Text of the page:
This is the fifth episode in the new monthly ACES conversation series 'Racism & Law in Europe' with Christopher Gevers. The series aims to offer a space for academic and practise-oriented reflections on how law is implicated in racializing subjects in today’s Europe.
|Date||25 January 2022|
The ‘International’ was invented by Jeremy Bentham in 1789. What began as ‘a legal term’ by the end of the 19th century had morphed into an imaginary that ‘evoked an imperial, Eurocentric order of the world’ (Esmeir, 2018). In the 1870s Robert Louis Stevenson drew on this new imaginary in his would-be first novel, an ‘absurd story of a lot of young Cambridge fellows who are going to found a new society’ by colonising the Navigator Islands in the ‘South Seas’; a venture licensed morally, politically and legally ‘[b]ecause it [was] international’ (Stevenson, 1876).
Around the same time, a group of international lawyers – white to a man – were (re)inventing their discipline around a shared, new-found ‘sensibility about matters international’ (Koskenniemi, 2004). Just as this white ‘International’ was fabricated through the collaboration of these white Internationalist novels (and disciplines) with colonial imperialism, so too was it resisted through the ‘freedom dreams’ of the Black Radical Imagination (Kelley, 2002). This paper will criticaly engage the freedom dreams in the novels of Pauline Hopkins, WEB Du Bois, Peter Abrahams and Kojo Laing; which sought to re-story the past, subversively map the White Supremacist present and radically re-imagine the futures of the ‘International’.
Professor Christopher Gevers works on Black Internationalism, Third World Approaches to International Law, Critical Race Theory, and Law and Literature. He teaches international law and legal theory in the School of Law, University of KwaZulu-Natal. Since 2015 he has been a faculty member of the Institute for Global Law & Policy at Harvard Law School. His recent publications appear in the Oxford Handbook of International Criminal Law (2020) and the UCLA Law Review (2021).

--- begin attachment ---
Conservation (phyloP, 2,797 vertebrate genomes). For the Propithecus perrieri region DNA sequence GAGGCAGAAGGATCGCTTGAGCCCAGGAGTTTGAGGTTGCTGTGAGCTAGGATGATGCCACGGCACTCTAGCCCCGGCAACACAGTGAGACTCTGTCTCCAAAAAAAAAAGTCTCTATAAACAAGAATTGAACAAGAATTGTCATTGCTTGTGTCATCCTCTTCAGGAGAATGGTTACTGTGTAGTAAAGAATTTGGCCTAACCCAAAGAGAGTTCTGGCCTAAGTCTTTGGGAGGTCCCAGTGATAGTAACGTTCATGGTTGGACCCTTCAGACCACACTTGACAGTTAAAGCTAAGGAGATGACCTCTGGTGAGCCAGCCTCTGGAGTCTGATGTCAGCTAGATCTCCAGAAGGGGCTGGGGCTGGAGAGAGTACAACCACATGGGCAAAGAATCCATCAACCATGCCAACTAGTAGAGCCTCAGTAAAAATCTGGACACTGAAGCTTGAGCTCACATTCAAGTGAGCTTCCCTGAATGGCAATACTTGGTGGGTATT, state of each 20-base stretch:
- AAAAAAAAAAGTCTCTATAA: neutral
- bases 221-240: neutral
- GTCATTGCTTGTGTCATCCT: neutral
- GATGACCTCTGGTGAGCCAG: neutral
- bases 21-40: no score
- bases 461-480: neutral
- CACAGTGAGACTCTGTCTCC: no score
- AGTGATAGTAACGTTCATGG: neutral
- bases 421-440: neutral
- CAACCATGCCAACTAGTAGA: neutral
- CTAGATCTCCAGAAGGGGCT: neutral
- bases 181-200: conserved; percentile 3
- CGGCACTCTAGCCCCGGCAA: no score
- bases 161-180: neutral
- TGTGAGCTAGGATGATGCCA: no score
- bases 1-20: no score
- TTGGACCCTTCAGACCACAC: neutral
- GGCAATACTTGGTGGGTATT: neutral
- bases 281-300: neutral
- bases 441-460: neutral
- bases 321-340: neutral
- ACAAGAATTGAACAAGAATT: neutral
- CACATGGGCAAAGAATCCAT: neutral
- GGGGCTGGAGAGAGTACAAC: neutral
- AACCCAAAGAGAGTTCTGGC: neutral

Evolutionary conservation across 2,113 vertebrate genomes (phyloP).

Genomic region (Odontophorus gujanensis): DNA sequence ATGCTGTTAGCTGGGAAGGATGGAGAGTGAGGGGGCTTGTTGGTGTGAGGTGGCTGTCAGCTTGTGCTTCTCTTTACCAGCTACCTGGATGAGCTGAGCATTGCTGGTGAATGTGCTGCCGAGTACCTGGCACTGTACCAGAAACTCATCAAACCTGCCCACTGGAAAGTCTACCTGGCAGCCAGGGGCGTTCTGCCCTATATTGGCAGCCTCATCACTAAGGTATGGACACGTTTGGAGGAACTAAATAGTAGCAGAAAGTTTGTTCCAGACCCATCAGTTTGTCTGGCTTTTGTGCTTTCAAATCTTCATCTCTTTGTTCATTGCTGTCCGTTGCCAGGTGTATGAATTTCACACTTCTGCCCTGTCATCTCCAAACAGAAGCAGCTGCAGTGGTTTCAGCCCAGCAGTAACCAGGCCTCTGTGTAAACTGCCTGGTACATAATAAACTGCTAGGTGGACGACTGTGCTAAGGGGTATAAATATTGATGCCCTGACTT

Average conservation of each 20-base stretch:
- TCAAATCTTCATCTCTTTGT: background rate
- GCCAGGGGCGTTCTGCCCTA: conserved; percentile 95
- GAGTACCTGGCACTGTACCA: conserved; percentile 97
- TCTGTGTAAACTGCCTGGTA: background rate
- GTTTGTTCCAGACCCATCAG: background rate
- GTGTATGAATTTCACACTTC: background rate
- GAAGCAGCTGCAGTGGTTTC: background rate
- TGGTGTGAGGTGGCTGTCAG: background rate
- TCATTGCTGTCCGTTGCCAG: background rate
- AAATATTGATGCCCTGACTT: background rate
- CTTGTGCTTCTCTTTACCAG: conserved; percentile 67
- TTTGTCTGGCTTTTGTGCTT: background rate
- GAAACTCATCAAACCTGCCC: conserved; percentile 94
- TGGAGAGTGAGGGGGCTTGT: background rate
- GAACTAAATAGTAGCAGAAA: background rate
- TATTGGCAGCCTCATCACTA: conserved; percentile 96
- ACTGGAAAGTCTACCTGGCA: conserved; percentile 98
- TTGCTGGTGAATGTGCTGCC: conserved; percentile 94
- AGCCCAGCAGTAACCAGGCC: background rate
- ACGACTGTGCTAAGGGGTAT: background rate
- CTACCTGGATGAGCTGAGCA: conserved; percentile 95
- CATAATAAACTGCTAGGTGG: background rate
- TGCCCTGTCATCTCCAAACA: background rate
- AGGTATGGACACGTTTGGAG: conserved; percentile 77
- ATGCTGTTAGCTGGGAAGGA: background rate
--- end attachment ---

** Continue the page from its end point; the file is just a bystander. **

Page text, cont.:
The 2020 Black Lives Matter protests across European cities triggered a wider public discussion on racism and racial discrimination in Europe. Among the issues discussed was that of the role of law in justifying, enabling, or even constituting racialized violence. Yet, despite the ubiquity of the concept of racial discrimination in European laws, as a conceptual category of critical inquiry, race is conspicuously absent in much of the European legal discourse. This is surprising, given the persistence of racist legacies in e.g., labour, immigration, family, and citizenship law.
This monthly conversation series aims to offer a space for academic and practise-oriented reflections on how law is implicated in racializing subjects in today’s Europe, but also discusses law’s potential in responding to racial discrimination and structural racism.
The conversation series will be held online and invites the audience to think along, and engage with our speakers’ methodological and theoretical approaches.